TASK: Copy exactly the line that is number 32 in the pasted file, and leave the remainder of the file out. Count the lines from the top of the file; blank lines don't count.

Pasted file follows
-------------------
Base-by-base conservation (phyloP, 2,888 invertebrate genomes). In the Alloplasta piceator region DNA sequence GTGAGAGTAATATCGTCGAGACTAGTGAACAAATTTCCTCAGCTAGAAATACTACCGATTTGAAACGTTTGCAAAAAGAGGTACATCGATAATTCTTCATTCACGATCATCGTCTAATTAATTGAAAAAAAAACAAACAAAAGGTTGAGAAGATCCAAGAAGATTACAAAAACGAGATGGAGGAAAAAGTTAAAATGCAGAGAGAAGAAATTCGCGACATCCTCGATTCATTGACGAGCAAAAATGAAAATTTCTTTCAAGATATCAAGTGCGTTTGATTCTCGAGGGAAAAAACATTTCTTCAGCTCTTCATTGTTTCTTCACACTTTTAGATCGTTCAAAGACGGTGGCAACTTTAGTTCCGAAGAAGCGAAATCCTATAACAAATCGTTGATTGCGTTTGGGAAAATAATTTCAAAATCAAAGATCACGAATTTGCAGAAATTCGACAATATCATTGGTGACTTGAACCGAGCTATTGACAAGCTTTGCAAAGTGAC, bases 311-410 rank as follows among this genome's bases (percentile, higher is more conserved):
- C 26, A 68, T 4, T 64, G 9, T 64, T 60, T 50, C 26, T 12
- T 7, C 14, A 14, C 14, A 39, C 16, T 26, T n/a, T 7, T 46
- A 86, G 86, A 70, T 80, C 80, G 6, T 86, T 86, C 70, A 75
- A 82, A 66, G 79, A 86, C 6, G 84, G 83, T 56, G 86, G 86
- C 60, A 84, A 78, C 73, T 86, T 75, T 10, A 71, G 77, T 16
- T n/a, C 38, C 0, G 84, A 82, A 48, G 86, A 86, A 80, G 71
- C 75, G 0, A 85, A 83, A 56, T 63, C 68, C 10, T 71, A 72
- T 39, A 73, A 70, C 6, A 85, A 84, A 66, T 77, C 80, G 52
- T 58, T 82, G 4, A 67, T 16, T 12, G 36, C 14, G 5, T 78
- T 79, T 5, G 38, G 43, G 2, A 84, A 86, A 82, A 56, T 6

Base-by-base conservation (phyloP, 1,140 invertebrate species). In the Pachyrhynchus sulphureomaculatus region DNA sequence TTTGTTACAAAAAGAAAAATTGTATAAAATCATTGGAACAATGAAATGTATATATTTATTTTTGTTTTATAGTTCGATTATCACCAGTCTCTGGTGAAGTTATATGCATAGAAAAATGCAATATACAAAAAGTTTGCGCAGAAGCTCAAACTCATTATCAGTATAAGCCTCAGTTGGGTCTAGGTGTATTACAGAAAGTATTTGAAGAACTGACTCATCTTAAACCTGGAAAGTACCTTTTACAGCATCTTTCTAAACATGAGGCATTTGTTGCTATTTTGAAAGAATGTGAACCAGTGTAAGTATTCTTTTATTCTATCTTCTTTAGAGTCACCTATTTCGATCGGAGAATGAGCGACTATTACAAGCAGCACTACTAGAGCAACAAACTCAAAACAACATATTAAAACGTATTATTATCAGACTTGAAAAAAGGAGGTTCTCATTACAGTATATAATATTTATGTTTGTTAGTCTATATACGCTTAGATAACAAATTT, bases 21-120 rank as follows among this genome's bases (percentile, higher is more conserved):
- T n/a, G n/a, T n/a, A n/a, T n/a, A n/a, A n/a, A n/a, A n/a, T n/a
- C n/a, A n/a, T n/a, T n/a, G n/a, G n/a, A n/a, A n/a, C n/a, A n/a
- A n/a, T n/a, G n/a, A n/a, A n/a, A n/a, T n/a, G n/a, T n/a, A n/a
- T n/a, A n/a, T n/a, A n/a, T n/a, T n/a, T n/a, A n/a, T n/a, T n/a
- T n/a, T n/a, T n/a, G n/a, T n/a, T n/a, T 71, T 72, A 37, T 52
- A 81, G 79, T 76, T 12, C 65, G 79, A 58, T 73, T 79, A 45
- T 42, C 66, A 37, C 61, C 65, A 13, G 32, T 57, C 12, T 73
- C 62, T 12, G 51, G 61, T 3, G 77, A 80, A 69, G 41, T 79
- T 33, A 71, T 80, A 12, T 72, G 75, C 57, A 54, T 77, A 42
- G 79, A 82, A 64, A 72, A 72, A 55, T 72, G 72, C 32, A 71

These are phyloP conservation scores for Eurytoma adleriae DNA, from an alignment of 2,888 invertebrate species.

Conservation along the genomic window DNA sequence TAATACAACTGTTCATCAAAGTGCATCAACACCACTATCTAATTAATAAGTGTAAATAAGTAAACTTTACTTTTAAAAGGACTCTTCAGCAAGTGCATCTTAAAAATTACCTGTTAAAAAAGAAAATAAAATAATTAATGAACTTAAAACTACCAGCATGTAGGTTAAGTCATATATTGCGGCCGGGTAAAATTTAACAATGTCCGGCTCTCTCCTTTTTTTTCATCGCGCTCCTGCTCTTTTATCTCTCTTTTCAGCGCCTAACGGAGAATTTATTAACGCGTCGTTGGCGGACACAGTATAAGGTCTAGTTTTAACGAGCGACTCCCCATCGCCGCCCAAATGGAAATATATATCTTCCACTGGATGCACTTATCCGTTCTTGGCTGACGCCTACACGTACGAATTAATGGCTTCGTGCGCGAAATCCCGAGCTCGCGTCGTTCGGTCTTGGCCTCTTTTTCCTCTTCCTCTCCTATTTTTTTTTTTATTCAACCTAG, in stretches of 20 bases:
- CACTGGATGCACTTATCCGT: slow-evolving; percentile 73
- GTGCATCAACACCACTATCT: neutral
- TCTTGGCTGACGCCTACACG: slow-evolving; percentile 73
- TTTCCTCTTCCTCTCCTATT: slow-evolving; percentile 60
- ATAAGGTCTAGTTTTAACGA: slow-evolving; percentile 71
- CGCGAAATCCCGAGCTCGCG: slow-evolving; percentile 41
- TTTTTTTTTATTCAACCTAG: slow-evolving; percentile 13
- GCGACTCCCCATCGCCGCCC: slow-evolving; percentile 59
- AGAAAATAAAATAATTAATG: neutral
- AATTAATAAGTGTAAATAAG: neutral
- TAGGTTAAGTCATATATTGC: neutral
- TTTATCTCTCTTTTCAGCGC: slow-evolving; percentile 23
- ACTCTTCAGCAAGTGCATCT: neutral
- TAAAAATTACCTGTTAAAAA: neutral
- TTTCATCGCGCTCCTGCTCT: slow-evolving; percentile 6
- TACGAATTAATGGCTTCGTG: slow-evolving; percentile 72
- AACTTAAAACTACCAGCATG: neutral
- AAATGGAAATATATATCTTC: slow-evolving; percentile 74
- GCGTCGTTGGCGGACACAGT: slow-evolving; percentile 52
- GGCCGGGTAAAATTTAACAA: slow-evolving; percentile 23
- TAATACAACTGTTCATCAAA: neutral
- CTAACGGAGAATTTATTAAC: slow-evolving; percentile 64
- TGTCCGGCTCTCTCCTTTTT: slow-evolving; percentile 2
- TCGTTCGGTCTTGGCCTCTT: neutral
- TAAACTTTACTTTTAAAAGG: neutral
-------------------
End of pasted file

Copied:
- GCGACTCCCCATCGCCGCCC: slow-evolving; percentile 59